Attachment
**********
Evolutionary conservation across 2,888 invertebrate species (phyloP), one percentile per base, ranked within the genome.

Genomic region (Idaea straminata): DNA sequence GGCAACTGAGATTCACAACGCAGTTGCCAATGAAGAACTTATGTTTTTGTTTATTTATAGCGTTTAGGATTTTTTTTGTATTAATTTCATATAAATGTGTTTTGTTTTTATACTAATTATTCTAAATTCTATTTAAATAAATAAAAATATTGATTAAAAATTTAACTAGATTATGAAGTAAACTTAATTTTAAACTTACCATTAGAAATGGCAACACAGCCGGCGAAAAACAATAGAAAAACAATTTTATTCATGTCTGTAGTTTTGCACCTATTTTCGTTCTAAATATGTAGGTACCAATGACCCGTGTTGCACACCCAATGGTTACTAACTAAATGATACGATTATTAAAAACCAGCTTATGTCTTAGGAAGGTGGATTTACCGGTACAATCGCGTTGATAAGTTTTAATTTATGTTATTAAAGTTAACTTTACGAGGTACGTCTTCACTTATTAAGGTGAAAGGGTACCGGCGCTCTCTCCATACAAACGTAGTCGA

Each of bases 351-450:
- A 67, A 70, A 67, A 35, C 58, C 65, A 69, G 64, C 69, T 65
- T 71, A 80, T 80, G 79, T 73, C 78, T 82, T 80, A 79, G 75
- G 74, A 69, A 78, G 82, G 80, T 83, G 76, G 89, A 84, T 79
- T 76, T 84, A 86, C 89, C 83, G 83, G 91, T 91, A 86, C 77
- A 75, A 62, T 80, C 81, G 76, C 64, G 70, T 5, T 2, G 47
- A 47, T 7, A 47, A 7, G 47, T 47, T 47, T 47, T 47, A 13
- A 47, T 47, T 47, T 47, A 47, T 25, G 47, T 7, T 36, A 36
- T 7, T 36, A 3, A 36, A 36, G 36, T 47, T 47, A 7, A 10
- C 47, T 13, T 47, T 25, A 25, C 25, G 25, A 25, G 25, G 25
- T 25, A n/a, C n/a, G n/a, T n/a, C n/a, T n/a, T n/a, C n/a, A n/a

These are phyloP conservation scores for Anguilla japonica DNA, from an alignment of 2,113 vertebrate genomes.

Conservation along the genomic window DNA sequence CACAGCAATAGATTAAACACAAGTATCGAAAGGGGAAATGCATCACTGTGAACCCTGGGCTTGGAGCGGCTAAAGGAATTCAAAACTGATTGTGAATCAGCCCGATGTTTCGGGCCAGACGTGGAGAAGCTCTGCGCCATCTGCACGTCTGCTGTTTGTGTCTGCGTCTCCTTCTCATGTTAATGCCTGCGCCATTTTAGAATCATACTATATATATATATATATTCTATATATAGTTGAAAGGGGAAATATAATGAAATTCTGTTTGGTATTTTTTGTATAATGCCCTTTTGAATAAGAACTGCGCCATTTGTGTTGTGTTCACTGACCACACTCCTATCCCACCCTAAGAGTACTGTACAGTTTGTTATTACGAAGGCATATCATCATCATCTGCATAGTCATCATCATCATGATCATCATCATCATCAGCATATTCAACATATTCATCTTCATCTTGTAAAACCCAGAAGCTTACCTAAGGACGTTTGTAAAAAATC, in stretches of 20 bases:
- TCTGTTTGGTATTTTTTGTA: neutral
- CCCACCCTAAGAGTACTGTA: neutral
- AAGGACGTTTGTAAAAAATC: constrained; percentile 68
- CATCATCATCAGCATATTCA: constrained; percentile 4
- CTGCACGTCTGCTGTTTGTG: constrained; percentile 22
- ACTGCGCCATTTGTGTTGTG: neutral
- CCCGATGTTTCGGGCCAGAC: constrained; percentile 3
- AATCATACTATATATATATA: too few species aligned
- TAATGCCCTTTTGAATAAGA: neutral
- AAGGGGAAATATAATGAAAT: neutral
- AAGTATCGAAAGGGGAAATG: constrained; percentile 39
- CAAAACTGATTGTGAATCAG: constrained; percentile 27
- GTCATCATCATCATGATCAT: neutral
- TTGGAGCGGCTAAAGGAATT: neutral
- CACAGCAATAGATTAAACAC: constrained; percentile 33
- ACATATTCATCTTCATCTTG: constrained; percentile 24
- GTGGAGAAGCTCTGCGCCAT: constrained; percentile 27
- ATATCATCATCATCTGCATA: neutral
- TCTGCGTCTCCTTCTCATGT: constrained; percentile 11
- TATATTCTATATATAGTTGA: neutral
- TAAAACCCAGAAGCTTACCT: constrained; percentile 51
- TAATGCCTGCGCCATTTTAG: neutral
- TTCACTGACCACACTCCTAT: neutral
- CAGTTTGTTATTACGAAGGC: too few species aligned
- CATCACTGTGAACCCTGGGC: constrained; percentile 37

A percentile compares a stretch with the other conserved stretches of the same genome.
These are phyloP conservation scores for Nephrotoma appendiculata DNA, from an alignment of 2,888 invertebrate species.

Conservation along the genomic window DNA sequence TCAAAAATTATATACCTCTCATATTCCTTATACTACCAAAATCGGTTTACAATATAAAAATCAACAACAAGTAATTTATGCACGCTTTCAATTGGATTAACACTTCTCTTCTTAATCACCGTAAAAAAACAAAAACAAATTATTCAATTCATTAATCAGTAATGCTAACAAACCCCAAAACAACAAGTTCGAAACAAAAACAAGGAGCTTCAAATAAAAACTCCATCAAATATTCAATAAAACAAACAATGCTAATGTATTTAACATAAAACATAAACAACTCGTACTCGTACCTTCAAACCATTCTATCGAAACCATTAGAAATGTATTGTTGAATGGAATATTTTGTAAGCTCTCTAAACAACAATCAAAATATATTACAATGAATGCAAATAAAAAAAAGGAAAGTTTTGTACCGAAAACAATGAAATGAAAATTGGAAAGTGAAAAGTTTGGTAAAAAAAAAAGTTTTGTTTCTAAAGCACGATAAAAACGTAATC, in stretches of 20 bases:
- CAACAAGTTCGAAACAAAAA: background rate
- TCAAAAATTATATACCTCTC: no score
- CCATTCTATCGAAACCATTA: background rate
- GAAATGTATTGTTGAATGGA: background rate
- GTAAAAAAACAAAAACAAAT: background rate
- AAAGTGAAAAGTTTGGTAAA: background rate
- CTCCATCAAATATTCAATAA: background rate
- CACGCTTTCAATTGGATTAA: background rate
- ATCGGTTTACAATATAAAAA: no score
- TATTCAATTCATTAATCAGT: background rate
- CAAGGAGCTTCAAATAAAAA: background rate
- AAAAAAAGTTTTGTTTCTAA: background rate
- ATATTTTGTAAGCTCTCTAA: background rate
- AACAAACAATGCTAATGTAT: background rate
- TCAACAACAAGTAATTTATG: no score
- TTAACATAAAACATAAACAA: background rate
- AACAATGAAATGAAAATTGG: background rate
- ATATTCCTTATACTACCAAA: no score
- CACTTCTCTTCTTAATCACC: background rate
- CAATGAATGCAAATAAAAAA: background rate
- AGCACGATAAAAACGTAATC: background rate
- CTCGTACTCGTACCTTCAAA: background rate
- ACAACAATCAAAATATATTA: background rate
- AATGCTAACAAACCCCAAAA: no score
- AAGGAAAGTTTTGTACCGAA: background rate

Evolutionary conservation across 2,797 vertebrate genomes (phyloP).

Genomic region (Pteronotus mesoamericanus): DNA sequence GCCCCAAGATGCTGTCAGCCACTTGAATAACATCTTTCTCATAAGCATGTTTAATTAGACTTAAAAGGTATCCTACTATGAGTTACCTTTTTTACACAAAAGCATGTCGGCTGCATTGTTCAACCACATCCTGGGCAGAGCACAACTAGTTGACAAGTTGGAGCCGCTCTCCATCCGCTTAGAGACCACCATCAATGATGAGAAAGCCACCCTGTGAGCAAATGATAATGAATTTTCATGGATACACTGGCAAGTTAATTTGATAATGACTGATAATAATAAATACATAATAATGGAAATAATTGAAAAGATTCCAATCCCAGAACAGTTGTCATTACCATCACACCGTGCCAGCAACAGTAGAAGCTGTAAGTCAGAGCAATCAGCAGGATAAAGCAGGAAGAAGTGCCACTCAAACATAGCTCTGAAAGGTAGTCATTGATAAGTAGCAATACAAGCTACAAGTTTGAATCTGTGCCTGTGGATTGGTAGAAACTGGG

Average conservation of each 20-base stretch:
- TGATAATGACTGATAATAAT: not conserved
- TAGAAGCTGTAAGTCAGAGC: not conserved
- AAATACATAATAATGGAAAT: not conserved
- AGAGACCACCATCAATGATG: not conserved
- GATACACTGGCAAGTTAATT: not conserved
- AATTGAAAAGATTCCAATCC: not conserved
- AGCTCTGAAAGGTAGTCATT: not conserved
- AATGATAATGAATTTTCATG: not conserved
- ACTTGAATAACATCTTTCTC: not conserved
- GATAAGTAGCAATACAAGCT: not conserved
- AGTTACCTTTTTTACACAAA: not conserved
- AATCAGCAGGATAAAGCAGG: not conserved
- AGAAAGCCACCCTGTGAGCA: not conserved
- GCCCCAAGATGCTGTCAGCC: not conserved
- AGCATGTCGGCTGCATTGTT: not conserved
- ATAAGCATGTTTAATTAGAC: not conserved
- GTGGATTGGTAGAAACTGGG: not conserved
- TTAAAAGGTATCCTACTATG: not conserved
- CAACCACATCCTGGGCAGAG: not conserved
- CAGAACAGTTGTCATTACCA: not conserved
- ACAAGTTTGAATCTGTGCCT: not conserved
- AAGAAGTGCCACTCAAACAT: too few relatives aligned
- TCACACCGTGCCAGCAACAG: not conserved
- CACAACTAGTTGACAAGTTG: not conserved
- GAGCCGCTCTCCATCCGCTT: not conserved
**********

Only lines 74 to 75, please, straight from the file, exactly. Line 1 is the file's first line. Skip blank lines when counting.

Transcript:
- AAATACATAATAATGGAAAT: not conserved
- AGAGACCACCATCAATGATG: not conserved